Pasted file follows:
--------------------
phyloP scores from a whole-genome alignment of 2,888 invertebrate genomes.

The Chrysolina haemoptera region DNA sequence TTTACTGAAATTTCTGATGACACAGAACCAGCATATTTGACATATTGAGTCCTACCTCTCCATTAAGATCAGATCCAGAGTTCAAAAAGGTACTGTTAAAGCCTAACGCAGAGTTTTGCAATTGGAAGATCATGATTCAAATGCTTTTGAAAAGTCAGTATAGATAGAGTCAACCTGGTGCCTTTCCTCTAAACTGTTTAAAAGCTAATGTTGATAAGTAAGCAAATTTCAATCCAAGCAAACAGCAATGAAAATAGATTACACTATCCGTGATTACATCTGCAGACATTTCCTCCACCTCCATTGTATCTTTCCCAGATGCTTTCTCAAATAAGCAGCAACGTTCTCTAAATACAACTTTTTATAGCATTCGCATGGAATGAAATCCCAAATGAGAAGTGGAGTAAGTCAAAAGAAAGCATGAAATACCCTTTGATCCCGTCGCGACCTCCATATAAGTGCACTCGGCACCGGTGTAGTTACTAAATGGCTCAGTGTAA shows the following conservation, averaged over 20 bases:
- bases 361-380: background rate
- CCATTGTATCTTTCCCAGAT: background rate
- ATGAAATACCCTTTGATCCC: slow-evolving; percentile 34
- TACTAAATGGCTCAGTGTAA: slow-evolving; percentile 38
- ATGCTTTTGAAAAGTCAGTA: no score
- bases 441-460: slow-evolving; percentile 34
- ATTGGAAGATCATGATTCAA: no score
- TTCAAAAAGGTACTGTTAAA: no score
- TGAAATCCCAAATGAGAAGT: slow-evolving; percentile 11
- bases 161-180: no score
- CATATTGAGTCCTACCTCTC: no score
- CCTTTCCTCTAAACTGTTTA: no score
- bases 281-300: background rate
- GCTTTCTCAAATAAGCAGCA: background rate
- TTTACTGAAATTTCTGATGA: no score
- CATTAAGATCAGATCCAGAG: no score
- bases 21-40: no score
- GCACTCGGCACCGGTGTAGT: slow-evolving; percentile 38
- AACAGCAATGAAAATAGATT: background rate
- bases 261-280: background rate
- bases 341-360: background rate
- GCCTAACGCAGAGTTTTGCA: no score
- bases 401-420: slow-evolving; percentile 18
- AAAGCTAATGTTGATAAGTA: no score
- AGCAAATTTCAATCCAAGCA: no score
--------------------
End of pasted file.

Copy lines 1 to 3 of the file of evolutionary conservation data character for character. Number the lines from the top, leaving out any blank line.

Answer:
phyloP scores from a whole-genome alignment of 2,888 invertebrate genomes.

The Chrysolina haemoptera region DNA sequence TTTACTGAAATTTCTGATGACACAGAACCAGCATATTTGACATATTGAGTCCTACCTCTCCATTAAGATCAGATCCAGAGTTCAAAAAGGTACTGTTAAAGCCTAACGCAGAGTTTTGCAATTGGAAGATCATGATTCAAATGCTTTTGAAAAGTCAGTATAGATAGAGTCAACCTGGTGCCTTTCCTCTAAACTGTTTAAAAGCTAATGTTGATAAGTAAGCAAATTTCAATCCAAGCAAACAGCAATGAAAATAGATTACACTATCCGTGATTACATCTGCAGACATTTCCTCCACCTCCATTGTATCTTTCCCAGATGCTTTCTCAAATAAGCAGCAACGTTCTCTAAATACAACTTTTTATAGCATTCGCATGGAATGAAATCCCAAATGAGAAGTGGAGTAAGTCAAAAGAAAGCATGAAATACCCTTTGATCCCGTCGCGACCTCCATATAAGTGCACTCGGCACCGGTGTAGTTACTAAATGGCTCAGTGTAA shows the following conservation, averaged over 20 bases:
- bases 361-380: background rate